The Influence of Childhood Rearing on the Separation and Individuation Process of Twins
Research has evolved to show that the psychological development of twins is different than non-twins and that they must undergo a secondary separation. Whether this additional separation puts twins at greater risk for developmental difficulties remains unresolved and confounded based on the current twin literature. This study sought to clarify these inconsistencies by examining the relationship between being reared the same in childhood (CRHQ) and difficulties with separation and individuation in adulthood (PDI Scales I-VI) for twins (experimental group) and non-twins with a sibling born within three years of their birth (control group). Participants were recruited using MTurk and included 106 adults within the US between the ages of 20-40 years old. Initial analyses included independent samples t-tests to determine differences between twins and non-twins on the CRHQ and PDI, and primary analyses involved ANCOVAs to examine differences in the relationship between CRHQ and PDI scales across groups. Results revealed that CRHQ predicted four PDI scales for twins and non-twins, although twins had greater scores on the CRHQ and PDI scales. The study concluded that while twins are not exclusively vulnerable to the negative consequences in ego development of being reared the same as a sibling, they are more at risk. Clinical applications, limitations, and future directions are discussed. Keywords: twins, separation and individuation, identity development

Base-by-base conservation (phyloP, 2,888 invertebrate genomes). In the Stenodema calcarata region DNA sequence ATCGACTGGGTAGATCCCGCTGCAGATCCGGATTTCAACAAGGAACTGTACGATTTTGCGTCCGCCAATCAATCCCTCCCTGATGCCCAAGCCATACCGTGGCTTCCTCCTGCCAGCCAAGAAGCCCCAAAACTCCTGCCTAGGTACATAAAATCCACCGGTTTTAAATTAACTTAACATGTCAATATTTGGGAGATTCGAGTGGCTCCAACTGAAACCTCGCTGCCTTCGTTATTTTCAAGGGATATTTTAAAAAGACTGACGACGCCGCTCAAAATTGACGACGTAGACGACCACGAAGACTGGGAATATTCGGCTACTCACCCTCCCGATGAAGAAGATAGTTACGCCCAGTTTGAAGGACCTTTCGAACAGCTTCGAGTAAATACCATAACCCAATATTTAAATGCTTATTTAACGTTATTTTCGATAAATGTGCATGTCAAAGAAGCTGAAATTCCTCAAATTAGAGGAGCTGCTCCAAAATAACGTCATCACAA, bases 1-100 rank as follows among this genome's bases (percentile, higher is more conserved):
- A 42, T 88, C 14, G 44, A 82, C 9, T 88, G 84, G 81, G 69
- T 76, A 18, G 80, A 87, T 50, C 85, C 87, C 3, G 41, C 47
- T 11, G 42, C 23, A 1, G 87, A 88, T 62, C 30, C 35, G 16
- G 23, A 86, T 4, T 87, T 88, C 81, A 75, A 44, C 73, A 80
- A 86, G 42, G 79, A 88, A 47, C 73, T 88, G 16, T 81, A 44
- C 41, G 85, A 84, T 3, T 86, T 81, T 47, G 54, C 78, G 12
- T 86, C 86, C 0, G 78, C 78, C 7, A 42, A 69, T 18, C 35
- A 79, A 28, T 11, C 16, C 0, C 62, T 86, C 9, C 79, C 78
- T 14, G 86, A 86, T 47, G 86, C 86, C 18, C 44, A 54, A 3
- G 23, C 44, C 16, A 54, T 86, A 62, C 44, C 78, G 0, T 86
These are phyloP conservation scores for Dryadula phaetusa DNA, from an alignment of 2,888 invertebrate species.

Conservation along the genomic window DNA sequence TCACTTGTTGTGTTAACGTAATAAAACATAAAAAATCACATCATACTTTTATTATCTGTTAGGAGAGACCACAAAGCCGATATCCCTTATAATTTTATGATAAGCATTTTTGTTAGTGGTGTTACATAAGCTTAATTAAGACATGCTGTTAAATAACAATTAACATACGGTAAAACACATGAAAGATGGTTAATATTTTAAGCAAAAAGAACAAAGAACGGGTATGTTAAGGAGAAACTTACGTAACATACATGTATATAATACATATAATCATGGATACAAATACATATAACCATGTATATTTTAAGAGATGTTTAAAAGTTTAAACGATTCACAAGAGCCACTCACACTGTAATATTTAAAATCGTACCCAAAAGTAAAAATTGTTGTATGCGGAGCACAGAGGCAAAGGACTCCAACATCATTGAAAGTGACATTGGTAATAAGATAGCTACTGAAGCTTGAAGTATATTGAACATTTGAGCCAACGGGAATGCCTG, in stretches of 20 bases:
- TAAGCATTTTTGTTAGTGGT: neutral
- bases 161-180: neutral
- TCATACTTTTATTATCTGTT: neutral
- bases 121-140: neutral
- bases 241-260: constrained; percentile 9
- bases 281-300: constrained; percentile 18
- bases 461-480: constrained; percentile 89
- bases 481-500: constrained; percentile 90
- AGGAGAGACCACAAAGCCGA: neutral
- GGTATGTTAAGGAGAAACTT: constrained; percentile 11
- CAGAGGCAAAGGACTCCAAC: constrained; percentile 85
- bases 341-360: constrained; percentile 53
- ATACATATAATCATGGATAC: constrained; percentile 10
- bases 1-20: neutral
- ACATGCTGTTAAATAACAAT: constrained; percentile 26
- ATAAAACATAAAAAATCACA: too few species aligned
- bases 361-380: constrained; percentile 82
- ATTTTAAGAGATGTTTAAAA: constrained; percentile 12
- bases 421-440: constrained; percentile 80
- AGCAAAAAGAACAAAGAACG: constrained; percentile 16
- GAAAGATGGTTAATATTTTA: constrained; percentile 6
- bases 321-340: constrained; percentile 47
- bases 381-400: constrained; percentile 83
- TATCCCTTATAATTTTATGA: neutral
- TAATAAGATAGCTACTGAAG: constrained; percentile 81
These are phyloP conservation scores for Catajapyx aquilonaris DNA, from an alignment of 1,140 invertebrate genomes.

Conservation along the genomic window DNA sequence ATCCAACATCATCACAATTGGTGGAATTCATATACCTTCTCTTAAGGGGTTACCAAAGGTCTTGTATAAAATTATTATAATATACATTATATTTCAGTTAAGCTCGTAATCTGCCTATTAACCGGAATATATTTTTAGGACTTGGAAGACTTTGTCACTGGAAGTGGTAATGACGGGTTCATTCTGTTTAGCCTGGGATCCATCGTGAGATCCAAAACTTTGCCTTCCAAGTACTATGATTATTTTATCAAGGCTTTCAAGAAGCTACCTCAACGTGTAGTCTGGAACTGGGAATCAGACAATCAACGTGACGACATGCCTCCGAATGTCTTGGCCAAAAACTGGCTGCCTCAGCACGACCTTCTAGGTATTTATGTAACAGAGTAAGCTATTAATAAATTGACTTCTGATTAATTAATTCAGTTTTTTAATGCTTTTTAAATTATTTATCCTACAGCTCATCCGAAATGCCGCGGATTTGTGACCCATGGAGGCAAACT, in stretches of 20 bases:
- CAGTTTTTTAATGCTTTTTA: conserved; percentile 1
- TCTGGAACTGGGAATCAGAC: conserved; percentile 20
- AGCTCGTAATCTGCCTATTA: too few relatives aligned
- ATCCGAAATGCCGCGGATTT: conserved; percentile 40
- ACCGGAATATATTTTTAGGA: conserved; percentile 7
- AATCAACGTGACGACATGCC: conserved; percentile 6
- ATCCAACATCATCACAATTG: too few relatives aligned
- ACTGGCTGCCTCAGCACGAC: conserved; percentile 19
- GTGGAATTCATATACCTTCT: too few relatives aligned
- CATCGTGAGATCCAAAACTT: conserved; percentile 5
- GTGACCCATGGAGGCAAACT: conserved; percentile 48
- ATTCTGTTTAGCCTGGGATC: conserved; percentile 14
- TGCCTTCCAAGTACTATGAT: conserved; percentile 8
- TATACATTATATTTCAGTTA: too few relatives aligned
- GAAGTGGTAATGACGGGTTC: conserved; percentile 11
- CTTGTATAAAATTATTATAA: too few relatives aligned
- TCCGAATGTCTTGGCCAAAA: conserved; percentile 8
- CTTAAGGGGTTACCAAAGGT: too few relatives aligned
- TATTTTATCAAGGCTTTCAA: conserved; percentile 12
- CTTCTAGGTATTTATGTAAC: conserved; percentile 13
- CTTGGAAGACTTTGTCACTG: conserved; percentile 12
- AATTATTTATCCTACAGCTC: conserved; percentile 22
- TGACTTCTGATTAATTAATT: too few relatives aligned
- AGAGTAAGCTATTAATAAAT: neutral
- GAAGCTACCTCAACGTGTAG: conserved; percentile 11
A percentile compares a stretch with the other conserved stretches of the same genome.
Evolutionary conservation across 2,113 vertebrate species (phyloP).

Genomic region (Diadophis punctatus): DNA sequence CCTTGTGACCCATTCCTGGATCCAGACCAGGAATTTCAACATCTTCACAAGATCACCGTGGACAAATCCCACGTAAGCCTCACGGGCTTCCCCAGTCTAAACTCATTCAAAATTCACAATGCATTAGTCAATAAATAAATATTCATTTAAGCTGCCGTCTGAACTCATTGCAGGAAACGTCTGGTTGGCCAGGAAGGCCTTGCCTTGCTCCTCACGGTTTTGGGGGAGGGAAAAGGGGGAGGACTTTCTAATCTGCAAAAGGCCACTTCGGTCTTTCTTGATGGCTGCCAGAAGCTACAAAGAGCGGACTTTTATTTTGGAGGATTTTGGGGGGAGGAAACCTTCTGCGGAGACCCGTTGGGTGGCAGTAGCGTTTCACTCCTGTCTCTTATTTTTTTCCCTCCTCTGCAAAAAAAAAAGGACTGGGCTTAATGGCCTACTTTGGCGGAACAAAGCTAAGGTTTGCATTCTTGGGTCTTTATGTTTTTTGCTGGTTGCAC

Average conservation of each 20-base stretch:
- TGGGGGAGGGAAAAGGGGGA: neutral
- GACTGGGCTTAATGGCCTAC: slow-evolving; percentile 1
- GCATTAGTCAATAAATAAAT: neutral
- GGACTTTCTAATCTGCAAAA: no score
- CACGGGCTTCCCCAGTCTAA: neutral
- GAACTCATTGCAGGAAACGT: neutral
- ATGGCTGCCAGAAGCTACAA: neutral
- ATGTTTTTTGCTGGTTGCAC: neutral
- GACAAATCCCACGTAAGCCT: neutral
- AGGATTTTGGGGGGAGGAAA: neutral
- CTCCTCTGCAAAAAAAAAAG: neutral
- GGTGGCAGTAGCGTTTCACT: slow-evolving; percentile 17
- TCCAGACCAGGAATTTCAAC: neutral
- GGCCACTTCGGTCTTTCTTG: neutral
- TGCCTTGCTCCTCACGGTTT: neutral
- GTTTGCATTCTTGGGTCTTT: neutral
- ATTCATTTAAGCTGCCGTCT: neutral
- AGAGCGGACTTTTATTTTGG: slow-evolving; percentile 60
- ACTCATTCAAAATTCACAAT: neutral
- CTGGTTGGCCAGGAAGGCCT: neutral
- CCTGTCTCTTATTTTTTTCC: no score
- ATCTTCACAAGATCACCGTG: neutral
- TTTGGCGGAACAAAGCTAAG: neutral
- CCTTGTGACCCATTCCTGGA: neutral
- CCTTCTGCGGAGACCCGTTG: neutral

Clinical psychology|Developmental psychology|Psychology
Caligiuri, Angelique S, "The Influence of Childhood Rearing on the Separation and Individuation Process of Twins" (2019). ETD Collection for Pace University. AAI27794083.
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